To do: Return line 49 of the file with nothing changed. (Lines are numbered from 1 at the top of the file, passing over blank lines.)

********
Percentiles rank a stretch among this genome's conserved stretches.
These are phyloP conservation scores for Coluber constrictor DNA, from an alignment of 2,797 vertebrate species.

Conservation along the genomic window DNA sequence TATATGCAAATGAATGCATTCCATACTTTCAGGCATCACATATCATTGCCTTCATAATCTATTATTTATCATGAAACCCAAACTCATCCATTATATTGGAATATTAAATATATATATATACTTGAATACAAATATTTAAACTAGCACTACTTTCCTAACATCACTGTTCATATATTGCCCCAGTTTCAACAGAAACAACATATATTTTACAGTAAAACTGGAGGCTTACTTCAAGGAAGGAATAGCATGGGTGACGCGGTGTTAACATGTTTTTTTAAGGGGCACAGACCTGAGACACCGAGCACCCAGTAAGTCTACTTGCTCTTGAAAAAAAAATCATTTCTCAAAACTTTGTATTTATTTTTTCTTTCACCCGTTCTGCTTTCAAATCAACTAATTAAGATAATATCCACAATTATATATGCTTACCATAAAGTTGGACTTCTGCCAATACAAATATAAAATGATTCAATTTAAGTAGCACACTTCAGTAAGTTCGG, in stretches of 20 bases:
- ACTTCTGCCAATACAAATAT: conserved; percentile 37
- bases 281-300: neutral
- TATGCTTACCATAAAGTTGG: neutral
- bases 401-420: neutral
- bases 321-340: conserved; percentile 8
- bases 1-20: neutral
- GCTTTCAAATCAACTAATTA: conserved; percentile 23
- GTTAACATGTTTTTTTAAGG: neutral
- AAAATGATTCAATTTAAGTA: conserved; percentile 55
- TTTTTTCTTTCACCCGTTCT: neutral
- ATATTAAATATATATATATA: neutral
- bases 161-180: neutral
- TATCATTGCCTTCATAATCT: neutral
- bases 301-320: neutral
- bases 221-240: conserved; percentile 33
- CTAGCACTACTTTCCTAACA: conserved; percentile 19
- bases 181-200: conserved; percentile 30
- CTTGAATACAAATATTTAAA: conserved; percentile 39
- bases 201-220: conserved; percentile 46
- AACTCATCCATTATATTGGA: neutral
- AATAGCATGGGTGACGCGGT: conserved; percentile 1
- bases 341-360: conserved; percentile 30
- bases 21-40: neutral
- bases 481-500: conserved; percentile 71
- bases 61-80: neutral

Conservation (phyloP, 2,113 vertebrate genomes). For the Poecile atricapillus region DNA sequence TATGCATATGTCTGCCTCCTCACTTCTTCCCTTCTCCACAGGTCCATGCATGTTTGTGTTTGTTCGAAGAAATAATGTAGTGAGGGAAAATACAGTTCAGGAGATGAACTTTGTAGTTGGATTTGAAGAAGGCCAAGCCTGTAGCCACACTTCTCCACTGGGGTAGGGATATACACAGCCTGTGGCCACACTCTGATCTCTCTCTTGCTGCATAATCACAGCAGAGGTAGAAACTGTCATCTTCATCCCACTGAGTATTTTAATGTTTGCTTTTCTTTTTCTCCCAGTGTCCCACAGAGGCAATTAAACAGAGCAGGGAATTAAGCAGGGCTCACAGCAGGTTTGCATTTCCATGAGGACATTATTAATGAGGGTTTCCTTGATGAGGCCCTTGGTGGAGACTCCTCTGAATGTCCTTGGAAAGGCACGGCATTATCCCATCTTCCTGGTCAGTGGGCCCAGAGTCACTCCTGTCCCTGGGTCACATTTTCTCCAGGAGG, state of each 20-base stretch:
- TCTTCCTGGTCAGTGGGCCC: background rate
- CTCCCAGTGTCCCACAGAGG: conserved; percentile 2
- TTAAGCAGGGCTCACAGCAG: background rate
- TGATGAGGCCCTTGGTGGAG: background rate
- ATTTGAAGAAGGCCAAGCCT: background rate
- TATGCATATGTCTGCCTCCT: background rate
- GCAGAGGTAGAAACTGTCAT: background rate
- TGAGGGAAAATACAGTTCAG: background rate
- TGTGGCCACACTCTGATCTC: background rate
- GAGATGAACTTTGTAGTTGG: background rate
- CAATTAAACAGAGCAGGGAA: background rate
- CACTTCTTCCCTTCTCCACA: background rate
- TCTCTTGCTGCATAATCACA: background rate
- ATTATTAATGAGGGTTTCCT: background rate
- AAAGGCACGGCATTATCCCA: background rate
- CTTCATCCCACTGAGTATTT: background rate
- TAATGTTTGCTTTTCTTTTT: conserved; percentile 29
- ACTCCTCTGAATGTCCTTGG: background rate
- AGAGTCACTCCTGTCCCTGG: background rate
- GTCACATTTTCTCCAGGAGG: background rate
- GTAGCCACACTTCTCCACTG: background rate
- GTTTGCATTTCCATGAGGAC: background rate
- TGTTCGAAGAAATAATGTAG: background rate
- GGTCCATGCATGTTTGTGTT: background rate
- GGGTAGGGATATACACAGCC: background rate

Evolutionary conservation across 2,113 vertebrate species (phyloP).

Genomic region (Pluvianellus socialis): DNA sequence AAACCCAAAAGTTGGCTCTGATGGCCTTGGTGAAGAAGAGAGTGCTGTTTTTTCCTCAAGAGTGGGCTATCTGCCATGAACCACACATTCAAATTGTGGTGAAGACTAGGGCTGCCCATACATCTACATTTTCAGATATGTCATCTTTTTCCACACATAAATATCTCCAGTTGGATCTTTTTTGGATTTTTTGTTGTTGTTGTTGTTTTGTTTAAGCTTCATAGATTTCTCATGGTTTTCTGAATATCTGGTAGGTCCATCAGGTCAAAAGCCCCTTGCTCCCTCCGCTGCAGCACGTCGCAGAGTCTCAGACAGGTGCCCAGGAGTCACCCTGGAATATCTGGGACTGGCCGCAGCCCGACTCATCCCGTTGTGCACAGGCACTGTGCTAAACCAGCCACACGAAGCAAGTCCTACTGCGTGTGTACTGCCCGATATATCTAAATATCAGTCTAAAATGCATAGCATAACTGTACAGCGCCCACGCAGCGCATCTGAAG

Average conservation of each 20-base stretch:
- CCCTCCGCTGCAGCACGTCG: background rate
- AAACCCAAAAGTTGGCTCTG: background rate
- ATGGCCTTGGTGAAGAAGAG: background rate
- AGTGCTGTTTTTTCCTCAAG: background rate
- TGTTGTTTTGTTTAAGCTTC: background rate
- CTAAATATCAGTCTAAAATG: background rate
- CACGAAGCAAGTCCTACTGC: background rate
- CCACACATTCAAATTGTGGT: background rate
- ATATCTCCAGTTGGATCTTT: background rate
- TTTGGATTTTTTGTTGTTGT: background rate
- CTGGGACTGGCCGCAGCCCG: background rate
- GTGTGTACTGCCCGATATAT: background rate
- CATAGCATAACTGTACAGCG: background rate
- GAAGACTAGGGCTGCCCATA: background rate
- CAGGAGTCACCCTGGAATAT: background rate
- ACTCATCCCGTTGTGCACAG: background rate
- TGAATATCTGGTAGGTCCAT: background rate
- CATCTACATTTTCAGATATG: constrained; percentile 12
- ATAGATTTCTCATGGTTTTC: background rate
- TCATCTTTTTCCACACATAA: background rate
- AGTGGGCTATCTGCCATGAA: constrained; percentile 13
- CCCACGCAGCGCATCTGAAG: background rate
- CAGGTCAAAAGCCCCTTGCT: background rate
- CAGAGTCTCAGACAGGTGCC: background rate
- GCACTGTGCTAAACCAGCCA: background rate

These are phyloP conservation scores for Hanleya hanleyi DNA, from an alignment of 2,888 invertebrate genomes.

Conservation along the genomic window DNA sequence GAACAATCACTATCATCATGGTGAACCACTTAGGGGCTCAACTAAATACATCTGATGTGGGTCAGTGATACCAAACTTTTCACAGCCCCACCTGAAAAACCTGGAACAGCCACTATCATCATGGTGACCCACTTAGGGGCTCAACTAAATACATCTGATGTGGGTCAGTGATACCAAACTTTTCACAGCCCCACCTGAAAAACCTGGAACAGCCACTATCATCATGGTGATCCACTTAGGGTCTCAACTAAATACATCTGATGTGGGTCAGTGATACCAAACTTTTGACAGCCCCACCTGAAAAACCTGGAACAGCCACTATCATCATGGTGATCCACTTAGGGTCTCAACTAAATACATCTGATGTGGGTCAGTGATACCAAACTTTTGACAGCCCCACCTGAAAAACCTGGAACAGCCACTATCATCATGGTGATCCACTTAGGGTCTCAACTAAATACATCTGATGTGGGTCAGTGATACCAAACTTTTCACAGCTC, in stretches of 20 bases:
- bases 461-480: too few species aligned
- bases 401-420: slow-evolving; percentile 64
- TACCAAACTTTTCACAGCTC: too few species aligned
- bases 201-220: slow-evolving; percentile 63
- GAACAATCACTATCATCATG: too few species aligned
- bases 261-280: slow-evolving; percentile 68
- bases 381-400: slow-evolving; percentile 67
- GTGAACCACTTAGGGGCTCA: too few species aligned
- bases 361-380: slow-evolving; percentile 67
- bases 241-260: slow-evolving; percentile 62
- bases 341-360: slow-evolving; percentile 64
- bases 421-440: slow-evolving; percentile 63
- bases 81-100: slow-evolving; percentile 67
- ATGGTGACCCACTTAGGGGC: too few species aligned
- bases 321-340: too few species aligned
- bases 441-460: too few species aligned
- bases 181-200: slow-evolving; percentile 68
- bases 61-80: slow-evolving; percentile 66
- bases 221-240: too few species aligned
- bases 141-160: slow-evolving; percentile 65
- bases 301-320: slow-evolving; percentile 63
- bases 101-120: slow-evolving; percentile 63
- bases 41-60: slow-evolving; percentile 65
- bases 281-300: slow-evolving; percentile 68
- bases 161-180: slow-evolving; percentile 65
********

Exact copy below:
- GTCACATTTTCTCCAGGAGG: background rate